Crohn's Disease: 10 Years Later

Tuesday, April 23, 2019

It was sometime last year that I thought I would be great to write a post on my journey with Crohn’s Disease, and how different things were 10 years later. After my colonoscopy, diagnosis, and a brief experience with medication, I turned to more holistic methods to manage my Crohn’s in 2008-2009. I changed my diet. I studied nutrition. I worked on my stress. After 2 weeks of cutting out gluten and dairy I wasn’t in pain anymore, and for a really long time, my symptoms were kept at bay and I thrived. When I thought about writing an update post about my journey with IBD and what things were like 10 years later, I didn't imagine that I would be sharing details of new symptoms and stories of seeing a specialist.

The last time I experienced any major Crohn’s symptoms was four years ago. I noticed a reduction in appetite that persisted for a few weeks, so I tried to get an appointment with my gastroenterologist. I wasn’t going to be able to see him for about 6 weeks, and I figured it would sort itself out before that time. Then I got the flu and it was awful. Then my Crohn’s symptoms came out full force while I was dealing with the flu. And to top things off, I got my period. There was basically a flaring rager of a party happening in my body, and I was an unwelcome guest.

The flu passed. My symptoms started to diminish. I made some tweaks in my diet, and started to feel like myself again.

Fast forward to February of this year when I was on a trip to San Francisco. I was there mostly for work, but I also got to spend a few days exploring the city and soaking up the sunshine. I noticed that my appetite wasn’t showing up in its normal ways, which was especially strange since I had access to so many tasty restaurants and treats in a new city. I also had a bit of a sore throat, which I thought may be contributing to my lack of appetite and I had a canker sore or two appear in my mouth. It was all a bit strange, but I didn’t think too much of it since it was the midst of cold and flu season, and maybe my body was just fighting something off.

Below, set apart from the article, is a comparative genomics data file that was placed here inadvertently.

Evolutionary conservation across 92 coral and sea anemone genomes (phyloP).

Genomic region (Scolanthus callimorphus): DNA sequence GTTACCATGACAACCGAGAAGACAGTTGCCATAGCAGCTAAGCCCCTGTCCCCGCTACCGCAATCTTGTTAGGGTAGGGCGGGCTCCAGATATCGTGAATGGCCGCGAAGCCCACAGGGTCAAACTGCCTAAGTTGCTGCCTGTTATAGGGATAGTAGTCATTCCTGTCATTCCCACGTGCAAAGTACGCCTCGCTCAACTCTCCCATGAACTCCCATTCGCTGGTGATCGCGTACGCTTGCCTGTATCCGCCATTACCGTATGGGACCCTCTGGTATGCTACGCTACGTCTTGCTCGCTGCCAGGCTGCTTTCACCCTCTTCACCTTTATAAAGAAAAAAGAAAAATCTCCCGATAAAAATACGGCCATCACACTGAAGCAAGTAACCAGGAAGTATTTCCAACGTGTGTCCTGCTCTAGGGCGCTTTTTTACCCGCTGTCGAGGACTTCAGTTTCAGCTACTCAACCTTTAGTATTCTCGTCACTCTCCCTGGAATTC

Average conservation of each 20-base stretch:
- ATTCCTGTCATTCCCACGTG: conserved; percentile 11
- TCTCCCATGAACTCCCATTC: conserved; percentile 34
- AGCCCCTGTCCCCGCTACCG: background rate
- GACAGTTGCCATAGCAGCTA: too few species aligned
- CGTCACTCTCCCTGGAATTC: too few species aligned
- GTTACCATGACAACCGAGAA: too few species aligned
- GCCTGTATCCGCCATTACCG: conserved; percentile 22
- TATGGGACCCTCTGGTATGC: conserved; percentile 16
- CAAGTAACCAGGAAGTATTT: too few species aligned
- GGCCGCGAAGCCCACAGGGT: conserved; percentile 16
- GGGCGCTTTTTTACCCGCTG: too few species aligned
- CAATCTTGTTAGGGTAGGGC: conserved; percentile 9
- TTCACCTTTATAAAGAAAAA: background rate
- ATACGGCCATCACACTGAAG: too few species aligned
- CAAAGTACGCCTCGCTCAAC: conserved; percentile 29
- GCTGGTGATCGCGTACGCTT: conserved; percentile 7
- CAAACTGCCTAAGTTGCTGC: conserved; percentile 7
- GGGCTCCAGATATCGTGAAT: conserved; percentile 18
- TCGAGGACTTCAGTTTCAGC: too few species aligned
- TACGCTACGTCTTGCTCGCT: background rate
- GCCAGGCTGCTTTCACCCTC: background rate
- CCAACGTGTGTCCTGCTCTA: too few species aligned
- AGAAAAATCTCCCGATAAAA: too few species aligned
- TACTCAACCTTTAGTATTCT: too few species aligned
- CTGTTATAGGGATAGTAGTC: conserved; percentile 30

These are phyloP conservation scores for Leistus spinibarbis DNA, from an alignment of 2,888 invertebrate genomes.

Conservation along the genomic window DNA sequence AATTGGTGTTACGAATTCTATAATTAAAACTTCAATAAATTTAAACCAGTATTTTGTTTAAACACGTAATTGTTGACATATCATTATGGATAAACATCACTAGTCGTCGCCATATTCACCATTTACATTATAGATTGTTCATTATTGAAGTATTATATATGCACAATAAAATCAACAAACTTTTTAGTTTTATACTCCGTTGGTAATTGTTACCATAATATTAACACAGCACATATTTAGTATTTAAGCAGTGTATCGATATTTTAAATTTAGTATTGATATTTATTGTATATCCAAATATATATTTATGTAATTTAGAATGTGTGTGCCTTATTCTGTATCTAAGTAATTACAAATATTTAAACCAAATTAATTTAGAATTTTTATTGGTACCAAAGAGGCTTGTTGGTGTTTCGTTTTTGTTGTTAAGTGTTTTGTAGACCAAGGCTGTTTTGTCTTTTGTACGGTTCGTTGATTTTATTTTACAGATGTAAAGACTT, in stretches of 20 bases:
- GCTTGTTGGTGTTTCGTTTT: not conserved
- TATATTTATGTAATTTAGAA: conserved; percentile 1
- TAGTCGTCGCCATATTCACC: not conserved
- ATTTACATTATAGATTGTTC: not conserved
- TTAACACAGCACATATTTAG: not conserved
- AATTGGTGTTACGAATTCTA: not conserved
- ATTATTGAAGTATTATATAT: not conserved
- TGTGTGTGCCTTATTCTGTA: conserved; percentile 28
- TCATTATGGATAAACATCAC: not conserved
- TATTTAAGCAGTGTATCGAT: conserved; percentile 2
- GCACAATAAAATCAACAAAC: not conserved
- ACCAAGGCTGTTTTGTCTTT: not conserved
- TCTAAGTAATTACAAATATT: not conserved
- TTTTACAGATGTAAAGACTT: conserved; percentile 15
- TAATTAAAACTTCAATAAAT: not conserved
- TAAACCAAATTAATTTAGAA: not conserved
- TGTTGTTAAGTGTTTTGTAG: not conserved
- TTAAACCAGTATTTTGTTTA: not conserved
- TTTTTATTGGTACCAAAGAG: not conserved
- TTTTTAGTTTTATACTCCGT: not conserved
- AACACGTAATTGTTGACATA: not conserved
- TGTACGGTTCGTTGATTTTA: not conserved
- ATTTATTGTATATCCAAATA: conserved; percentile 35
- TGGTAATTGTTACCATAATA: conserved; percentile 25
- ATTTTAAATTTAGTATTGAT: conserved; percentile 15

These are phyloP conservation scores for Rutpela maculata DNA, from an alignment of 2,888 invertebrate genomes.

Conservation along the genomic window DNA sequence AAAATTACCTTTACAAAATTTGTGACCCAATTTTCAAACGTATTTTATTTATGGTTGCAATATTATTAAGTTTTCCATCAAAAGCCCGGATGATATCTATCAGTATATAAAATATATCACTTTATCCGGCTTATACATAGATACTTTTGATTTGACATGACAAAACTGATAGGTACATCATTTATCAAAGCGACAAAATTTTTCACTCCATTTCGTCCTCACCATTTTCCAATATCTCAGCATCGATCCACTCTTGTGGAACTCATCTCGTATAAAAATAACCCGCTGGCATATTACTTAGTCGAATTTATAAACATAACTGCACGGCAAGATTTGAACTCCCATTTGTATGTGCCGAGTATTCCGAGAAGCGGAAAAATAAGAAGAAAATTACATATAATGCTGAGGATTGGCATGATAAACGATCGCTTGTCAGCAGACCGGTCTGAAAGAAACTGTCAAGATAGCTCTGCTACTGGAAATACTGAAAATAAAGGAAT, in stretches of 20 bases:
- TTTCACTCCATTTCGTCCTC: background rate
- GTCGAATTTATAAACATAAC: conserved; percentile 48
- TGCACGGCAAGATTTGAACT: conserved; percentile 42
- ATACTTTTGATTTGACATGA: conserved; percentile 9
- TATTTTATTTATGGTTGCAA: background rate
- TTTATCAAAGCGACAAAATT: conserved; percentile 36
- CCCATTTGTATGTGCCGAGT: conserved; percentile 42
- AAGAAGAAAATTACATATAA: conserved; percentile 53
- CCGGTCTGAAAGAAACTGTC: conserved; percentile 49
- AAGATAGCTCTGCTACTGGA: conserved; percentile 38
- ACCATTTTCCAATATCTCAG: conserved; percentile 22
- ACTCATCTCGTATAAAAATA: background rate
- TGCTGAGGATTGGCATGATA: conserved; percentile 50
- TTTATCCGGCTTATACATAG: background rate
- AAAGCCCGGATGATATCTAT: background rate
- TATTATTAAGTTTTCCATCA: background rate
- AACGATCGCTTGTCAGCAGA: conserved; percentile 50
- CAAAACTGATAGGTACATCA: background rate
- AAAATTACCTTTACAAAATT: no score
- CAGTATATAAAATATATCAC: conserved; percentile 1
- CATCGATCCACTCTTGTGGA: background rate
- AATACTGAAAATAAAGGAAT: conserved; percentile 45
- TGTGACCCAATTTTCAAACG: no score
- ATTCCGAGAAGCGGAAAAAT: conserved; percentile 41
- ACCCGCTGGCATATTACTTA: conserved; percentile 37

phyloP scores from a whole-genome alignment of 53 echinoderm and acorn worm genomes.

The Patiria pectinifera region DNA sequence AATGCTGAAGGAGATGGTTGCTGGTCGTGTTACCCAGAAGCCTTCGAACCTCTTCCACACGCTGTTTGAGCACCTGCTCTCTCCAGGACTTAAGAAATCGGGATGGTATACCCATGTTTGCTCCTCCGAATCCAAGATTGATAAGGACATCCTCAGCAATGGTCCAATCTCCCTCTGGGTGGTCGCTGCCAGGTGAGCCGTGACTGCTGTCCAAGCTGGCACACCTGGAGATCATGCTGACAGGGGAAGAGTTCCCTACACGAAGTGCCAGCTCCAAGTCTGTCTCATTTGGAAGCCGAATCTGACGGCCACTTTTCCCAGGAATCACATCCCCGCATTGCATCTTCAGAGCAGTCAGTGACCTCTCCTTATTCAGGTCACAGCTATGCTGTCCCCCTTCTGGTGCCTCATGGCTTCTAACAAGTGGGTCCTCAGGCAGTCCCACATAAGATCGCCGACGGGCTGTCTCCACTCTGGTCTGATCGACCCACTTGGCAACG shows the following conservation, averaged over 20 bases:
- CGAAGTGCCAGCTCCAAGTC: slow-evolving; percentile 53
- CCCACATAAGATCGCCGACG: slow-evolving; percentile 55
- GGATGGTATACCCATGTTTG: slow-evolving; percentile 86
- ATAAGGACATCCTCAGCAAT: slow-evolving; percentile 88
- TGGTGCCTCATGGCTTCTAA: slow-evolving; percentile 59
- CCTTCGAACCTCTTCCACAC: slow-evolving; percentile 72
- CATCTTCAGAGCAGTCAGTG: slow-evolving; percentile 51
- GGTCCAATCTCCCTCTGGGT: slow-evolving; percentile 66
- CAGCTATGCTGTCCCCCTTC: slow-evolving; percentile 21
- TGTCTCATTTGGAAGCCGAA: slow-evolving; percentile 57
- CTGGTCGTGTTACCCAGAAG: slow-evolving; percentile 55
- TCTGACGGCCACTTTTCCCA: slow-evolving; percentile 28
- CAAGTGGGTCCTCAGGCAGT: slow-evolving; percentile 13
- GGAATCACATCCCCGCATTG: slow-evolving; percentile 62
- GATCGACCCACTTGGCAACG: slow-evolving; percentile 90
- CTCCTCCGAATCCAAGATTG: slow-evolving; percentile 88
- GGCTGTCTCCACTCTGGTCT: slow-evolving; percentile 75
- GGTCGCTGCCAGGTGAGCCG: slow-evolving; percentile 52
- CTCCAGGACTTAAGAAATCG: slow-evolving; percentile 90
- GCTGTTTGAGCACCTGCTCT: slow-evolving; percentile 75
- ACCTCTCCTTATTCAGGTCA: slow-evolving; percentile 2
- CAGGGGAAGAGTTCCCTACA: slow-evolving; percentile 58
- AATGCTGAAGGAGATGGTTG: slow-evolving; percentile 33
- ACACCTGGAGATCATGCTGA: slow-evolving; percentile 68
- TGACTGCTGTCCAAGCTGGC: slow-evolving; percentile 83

When I got back to Toronto, my appetite didn’t return. I had a dentist appointment, and the hygienist mentioned quite a bit of inflammation in my gums.

Lack of appetite.
Canker sores.

It didn’t hit me quickly, but eventually I started to link these things together and came to the realization that my Crohn’s Disease was rearing its ugly head again. I think it took me some time because it wasn’t presenting as more extreme, obvious symptoms (like diarrhea, blood in the stool, urgency before a bowel movement) and I was in a bit of denial that my disease could re-emerge. “I take good care of myself! I eat well! I am resilient!”

I had a big cry and a heart to heart with my partner. Once I realized what I was dealing with, I identified a few more symptoms: unintentional weight loss over the last couple months, lack of energy, and abdominal pain after eating. I vowed to get some blood work done and make an appointment with my GP and specialist so that I could work on getting better. I talked to those close to me about what I was experiencing, and gave myself permission to slow down. I talked to my lead who was super supportive, and encouraged me to take the time I needed to figure things out and put work second. Workouts stopped. Sleep was a priority. I was going to get to the bottom of this.

And then I fainted on the streetcar during my Monday morning commute.

It started off as a normal Monday. I got dressed and made a smoothie, which I packed in my bag. I normally drink my smoothies at my desk, along with some tea or fruit, or anything else that catches my eye from my work’s breakfast catering. I walked 5 minutes to catch the TTC and got on to a pretty packed streetcar. A couple minutes into the ride, I realized I wasn’t feeling great. I was standing by the stairs and knew we were a couple stops away from a lot of people getting off, so I could get myself a seat when they exited. I started to feel hot, so I unzipped my winter jacket and had the instinct to ask someone for help as my vision started to get a bit weird.